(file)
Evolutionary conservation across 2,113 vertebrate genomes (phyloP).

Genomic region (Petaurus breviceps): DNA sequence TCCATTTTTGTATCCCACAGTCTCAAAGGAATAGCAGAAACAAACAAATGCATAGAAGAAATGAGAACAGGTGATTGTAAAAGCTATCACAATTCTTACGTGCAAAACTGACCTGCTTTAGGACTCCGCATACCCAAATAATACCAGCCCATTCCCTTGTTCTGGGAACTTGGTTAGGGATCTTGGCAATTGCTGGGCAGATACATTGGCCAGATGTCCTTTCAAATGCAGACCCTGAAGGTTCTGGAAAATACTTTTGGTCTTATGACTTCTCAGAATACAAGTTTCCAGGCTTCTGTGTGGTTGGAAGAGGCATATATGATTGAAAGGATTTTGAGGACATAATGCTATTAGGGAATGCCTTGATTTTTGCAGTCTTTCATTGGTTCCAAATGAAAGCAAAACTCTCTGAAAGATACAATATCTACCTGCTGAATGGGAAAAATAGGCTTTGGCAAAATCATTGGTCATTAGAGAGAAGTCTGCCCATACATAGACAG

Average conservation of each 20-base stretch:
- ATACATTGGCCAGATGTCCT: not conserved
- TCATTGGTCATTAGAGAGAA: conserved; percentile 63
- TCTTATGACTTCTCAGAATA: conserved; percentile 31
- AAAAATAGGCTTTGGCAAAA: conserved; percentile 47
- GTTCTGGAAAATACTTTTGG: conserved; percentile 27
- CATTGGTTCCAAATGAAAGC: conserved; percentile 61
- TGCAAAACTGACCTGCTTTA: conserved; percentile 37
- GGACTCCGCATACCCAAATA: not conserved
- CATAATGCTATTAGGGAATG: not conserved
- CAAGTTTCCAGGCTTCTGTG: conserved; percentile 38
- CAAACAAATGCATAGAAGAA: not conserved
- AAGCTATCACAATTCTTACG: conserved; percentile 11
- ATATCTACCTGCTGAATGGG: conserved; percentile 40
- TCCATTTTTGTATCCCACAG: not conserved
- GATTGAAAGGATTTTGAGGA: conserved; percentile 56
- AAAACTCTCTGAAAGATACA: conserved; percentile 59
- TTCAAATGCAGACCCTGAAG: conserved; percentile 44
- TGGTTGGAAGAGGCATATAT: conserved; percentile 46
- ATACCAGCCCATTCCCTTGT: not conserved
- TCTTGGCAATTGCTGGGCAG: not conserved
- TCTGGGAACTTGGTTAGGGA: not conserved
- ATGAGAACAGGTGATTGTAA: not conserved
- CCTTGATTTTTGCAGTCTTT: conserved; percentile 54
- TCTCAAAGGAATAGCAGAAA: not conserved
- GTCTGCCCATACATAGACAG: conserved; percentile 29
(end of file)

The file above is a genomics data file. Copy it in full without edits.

Evolutionary conservation across 2,113 vertebrate genomes (phyloP).

Genomic region (Petaurus breviceps): DNA sequence TCCATTTTTGTATCCCACAGTCTCAAAGGAATAGCAGAAACAAACAAATGCATAGAAGAAATGAGAACAGGTGATTGTAAAAGCTATCACAATTCTTACGTGCAAAACTGACCTGCTTTAGGACTCCGCATACCCAAATAATACCAGCCCATTCCCTTGTTCTGGGAACTTGGTTAGGGATCTTGGCAATTGCTGGGCAGATACATTGGCCAGATGTCCTTTCAAATGCAGACCCTGAAGGTTCTGGAAAATACTTTTGGTCTTATGACTTCTCAGAATACAAGTTTCCAGGCTTCTGTGTGGTTGGAAGAGGCATATATGATTGAAAGGATTTTGAGGACATAATGCTATTAGGGAATGCCTTGATTTTTGCAGTCTTTCATTGGTTCCAAATGAAAGCAAAACTCTCTGAAAGATACAATATCTACCTGCTGAATGGGAAAAATAGGCTTTGGCAAAATCATTGGTCATTAGAGAGAAGTCTGCCCATACATAGACAG

Average conservation of each 20-base stretch:
- ATACATTGGCCAGATGTCCT: not conserved
- TCATTGGTCATTAGAGAGAA: conserved; percentile 63
- TCTTATGACTTCTCAGAATA: conserved; percentile 31
- AAAAATAGGCTTTGGCAAAA: conserved; percentile 47
- GTTCTGGAAAATACTTTTGG: conserved; percentile 27
- CATTGGTTCCAAATGAAAGC: conserved; percentile 61
- TGCAAAACTGACCTGCTTTA: conserved; percentile 37
- GGACTCCGCATACCCAAATA: not conserved
- CATAATGCTATTAGGGAATG: not conserved
- CAAGTTTCCAGGCTTCTGTG: conserved; percentile 38
- CAAACAAATGCATAGAAGAA: not conserved
- AAGCTATCACAATTCTTACG: conserved; percentile 11
- ATATCTACCTGCTGAATGGG: conserved; percentile 40
- TCCATTTTTGTATCCCACAG: not conserved
- GATTGAAAGGATTTTGAGGA: conserved; percentile 56
- AAAACTCTCTGAAAGATACA: conserved; percentile 59
- TTCAAATGCAGACCCTGAAG: conserved; percentile 44
- TGGTTGGAAGAGGCATATAT: conserved; percentile 46
- ATACCAGCCCATTCCCTTGT: not conserved
- TCTTGGCAATTGCTGGGCAG: not conserved
- TCTGGGAACTTGGTTAGGGA: not conserved
- ATGAGAACAGGTGATTGTAA: not conserved
- CCTTGATTTTTGCAGTCTTT: conserved; percentile 54
- TCTCAAAGGAATAGCAGAAA: not conserved
- GTCTGCCCATACATAGACAG: conserved; percentile 29